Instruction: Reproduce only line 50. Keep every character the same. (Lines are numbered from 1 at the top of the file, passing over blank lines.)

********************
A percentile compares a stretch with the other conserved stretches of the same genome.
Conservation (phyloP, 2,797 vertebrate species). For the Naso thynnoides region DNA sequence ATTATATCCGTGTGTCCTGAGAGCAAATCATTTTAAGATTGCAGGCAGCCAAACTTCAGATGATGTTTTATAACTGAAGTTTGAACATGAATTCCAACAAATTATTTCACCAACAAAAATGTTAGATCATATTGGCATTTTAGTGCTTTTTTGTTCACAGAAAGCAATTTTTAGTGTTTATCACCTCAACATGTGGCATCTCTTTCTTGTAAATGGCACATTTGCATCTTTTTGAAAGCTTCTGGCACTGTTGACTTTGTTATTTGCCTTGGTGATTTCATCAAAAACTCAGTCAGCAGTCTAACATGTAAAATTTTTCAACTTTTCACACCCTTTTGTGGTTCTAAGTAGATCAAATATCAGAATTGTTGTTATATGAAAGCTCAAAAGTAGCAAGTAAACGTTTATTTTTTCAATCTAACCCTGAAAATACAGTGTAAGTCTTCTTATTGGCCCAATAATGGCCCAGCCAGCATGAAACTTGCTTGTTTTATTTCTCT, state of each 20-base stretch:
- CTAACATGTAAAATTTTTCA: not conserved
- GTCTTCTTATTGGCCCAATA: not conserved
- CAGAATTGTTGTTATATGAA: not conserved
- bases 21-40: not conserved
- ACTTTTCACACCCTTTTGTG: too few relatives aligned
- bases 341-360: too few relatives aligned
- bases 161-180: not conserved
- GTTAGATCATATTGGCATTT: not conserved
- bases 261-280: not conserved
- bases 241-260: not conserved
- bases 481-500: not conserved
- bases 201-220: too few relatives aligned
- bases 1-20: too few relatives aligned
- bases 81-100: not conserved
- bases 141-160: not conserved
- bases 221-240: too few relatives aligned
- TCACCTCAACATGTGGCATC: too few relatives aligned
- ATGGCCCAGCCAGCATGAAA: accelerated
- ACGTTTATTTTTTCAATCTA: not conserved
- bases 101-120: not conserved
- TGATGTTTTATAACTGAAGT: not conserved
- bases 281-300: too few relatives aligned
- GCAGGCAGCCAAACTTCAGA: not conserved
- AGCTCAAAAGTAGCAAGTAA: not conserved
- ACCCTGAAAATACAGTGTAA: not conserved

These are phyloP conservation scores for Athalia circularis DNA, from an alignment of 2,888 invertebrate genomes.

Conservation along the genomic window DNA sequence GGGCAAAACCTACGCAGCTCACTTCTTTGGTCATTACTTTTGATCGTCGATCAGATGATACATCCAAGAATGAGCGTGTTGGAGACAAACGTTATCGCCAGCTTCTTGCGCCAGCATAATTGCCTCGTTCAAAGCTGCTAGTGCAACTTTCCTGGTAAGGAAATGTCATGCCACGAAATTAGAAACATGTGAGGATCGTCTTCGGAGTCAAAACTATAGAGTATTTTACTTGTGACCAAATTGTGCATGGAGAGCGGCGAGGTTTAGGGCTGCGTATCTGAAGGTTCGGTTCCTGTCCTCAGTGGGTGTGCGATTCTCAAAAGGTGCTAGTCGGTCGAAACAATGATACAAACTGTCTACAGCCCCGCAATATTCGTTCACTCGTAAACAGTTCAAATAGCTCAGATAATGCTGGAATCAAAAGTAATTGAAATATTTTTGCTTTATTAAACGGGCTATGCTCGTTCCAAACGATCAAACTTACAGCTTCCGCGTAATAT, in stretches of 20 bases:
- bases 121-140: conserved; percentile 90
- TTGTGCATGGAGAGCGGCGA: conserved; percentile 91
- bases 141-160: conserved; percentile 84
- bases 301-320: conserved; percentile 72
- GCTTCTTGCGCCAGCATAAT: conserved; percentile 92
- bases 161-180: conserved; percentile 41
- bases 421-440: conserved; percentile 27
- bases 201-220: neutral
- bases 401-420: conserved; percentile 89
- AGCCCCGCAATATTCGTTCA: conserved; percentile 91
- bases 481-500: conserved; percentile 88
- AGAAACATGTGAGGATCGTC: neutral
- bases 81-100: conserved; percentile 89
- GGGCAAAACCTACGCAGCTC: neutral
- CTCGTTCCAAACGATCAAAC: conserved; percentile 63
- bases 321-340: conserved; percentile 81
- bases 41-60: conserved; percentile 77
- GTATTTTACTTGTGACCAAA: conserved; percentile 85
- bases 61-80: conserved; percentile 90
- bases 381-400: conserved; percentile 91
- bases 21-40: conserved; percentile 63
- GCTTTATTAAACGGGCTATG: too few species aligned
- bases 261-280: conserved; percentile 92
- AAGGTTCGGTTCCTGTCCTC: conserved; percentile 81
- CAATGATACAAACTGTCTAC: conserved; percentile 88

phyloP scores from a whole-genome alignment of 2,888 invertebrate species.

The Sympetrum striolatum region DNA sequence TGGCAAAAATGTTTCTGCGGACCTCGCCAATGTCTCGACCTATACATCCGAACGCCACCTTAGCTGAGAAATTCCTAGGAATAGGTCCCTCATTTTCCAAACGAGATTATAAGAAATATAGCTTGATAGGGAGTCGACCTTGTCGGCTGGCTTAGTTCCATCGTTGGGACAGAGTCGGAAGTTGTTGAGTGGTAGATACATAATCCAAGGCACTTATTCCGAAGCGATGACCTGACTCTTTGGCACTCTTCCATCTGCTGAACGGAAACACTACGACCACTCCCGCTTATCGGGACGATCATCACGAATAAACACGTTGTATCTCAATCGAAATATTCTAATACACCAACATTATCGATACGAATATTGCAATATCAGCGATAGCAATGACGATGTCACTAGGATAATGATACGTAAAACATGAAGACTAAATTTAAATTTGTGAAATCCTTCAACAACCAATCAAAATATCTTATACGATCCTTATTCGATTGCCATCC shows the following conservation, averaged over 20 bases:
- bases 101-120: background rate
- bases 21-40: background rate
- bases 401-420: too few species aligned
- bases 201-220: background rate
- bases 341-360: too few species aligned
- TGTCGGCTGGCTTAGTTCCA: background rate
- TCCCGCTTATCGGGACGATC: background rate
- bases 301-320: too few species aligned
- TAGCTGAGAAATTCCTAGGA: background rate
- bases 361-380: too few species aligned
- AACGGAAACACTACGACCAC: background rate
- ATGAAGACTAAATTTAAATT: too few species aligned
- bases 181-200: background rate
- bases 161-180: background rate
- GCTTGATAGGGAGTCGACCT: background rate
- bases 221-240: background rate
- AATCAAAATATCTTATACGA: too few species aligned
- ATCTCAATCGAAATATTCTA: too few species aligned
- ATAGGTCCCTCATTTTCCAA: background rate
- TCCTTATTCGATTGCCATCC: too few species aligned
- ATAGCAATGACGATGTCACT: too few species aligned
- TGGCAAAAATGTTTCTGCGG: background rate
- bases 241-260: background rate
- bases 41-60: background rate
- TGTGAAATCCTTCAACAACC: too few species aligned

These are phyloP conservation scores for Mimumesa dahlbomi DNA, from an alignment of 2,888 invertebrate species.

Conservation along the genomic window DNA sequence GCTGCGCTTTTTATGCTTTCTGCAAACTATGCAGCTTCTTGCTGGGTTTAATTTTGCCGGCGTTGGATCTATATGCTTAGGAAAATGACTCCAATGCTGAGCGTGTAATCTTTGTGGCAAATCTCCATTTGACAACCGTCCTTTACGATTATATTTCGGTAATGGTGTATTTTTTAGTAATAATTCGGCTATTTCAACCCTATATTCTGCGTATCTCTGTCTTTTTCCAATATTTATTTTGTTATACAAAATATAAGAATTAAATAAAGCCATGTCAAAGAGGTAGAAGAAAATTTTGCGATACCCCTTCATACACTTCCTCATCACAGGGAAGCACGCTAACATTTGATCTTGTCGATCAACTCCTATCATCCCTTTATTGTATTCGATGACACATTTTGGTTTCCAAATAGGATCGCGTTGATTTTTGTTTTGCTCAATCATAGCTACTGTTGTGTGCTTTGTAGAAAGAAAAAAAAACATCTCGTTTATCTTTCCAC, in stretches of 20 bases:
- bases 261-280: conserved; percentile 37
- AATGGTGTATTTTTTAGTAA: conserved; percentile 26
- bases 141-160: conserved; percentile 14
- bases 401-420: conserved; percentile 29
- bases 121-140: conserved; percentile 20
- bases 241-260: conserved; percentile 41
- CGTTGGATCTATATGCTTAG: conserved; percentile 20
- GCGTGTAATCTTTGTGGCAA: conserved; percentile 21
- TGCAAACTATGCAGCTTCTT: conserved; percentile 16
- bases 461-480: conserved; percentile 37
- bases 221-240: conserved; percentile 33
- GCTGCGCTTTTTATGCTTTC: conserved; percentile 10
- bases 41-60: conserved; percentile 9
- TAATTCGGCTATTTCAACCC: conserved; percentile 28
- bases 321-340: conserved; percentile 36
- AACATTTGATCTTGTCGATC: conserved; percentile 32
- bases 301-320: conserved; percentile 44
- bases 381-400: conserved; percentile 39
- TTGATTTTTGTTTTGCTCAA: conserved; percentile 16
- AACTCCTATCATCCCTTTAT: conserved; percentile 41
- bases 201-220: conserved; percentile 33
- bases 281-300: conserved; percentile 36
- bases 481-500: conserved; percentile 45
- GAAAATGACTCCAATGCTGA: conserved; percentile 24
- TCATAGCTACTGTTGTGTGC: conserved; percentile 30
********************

- bases 21-40: conserved; percentile 63